Dragon Quest Builders straightforward game flow is yet another feature that makes it quite enjoyable. As building and improving the base’s facilities is tied to story progression, players will be doing a lot of materials gathering and crafting. Thankfully, that’s not all they will be doing, as quests from NPCs are quite varied, ranging from exploring newly accessible locations to obtaining specific materials or drops from monsters, crafting recipes, meeting other NPCs and so on. Especially enjoyable are quests where players are given a blueprint of a facility to create it exactly as illustrated on it. All these little variations to the formula help in making Dragon Quest Builders never feel repetitive.
Aside from material gathering and crafting, players will be doing plenty of combat during the course of the game. Dragon Quest Builders features a rather simple and functional combat system, a basic action role-playing game system where players have the ability to attack with their equipped weapon, use items and unleash some special attacks, such as the Spinning Slice, that are learned as the game proceeds. Battles are generally not all that challenging if the player takes care to always bring the best possible weapons and armors, but bosses and quests where players must defend the base from monsters require a bit more of effort.
One other feature that makes Dragon Quest Builders enjoyable is the scope of the game, despite its apparent simplicity. Right from the start, players are able to see far away location from specific vantage points, making the whole world feel almost real and believable, despite its blocky, almost Lego-like, appearance. This feel is replicated nicely on the PlayStation Vita version as well, despite some performance issues which become quite noticeable with several on-screen enemies. These issues, however, aren’t as annoying as the indoors camera, which makes navigating buildings and dungeons extremely uncomfortable.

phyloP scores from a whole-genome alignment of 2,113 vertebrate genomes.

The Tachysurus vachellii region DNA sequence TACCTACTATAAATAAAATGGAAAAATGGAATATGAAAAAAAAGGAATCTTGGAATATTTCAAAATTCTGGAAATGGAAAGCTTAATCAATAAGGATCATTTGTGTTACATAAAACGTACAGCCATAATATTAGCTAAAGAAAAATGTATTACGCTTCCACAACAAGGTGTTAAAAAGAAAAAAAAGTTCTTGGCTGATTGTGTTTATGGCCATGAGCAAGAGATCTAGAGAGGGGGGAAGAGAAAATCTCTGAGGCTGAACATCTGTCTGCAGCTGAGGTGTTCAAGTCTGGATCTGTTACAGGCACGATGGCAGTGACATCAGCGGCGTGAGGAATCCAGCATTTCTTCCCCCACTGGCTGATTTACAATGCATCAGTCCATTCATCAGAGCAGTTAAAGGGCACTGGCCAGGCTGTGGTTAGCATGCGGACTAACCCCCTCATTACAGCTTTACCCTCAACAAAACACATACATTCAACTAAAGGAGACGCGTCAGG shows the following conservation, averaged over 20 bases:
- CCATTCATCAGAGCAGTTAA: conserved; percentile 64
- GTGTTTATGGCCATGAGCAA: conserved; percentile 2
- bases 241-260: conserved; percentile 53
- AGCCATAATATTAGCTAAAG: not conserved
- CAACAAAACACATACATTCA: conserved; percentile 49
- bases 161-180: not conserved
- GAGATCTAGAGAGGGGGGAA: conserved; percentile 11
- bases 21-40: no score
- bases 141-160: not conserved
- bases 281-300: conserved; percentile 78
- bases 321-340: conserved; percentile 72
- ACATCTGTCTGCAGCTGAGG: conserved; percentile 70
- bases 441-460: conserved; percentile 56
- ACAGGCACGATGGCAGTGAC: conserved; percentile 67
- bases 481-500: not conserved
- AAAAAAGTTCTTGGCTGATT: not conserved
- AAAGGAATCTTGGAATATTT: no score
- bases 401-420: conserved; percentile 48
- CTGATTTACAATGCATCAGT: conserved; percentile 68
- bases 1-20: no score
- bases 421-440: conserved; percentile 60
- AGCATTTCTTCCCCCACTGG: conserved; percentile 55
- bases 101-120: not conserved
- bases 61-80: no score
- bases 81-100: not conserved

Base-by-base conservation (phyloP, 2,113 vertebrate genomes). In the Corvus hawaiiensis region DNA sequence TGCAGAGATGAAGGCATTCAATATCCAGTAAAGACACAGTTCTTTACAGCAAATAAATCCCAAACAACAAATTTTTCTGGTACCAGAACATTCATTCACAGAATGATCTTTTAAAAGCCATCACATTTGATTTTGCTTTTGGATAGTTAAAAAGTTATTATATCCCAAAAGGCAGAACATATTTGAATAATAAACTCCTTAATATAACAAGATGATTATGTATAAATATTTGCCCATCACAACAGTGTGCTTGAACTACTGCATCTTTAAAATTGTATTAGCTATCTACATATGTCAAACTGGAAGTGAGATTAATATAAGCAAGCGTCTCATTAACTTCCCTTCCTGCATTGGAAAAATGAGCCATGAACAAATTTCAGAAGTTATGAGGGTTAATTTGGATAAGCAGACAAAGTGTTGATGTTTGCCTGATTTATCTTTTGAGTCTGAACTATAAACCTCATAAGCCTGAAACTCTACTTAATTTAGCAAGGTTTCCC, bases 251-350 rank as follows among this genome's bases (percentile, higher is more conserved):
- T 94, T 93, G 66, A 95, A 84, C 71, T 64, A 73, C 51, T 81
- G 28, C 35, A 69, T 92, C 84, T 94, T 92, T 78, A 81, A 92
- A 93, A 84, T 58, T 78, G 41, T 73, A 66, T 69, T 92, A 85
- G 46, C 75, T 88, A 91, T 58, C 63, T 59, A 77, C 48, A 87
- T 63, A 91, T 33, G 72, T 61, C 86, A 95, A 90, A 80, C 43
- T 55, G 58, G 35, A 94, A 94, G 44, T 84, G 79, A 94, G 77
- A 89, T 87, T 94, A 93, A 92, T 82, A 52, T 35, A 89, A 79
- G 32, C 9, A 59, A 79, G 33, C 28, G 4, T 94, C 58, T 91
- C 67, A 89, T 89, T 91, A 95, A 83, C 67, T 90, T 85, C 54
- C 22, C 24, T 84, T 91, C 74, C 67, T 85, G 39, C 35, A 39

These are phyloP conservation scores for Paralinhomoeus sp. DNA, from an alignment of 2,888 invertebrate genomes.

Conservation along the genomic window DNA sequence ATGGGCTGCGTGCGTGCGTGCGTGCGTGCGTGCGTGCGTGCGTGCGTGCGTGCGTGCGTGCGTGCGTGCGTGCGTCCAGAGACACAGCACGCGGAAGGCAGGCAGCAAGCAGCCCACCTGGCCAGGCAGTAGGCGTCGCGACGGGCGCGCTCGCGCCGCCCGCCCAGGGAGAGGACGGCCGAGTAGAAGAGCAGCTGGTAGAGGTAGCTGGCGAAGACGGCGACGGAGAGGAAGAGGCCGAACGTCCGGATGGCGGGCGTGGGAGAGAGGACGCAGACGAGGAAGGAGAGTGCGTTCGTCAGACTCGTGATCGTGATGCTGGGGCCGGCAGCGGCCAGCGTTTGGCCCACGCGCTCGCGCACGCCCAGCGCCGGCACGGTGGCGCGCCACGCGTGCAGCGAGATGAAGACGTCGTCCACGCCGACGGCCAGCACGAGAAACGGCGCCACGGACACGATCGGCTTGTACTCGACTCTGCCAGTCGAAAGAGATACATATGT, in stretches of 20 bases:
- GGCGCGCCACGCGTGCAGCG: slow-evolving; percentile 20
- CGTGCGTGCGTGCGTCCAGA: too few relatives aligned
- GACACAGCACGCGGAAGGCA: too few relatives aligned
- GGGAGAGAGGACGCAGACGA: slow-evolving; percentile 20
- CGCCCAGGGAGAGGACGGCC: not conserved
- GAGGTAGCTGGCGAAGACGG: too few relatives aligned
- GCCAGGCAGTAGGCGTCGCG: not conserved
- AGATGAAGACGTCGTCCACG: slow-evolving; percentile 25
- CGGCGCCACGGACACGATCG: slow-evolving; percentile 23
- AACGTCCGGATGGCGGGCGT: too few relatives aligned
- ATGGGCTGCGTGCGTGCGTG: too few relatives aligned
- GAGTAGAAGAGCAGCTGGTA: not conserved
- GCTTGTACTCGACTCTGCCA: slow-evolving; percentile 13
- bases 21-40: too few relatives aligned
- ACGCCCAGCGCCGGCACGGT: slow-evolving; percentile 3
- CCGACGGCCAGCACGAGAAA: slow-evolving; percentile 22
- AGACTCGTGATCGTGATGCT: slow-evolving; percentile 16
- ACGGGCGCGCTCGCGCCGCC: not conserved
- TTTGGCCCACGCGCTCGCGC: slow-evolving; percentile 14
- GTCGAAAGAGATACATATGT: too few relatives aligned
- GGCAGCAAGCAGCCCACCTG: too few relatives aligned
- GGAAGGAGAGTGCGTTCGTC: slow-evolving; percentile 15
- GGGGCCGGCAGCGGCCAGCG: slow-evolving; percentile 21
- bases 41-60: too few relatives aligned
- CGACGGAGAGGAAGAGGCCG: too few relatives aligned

While the blocky design of the world may not be everyone’s cup of tea, there’s no denying that it works incredibly well in Dragon Quest Builders. Characters and the trademark Dragon Quest monsters, such as Slimes and Bats, are faithfully replicated in the game, with a less blocky and more detailed style that make them more pleasing to the eye. The soundtrack is the classic Dragon Quest orchestrated soundtrack which gives a nostalgic feel to old-time fans of the series and manages to make the experience even more charming.
At the end of the day, I have thoroughly enjoyed my time with the game. The unique blend between crafting and Japanese role-playing games created by Square Enix works incredibly well, with the charm of the Dragon Quest series making it a memorable and addictive experience. So much, that even those unfamiliar with the series and crafting games can definitely find something to like in it.
Dragon Quest Builders is an excellent role playing game which masterfully blends crafting and JRPG mechanics to offer a very addictive experience. The humorous and witty writing, the scope of the game's world, the charming presentation, the quest variety and the balanced difficulty level are just some of the things that the game gets right. Whether you are a long-time fan of the series or a newcomer, the unique charm of Dragon Quest Builders will grab you and will only let go once the game's four chapters have been completed.
- Charming presentation
- Simple, yet addictive crafting mechanics
- Varied Quests
- Balanced difficulty
- Humorous and witty writing, which elevates a standard good vs. evil tale.
- Bad indoors camera
- Perfomance issues on PlayStation Vita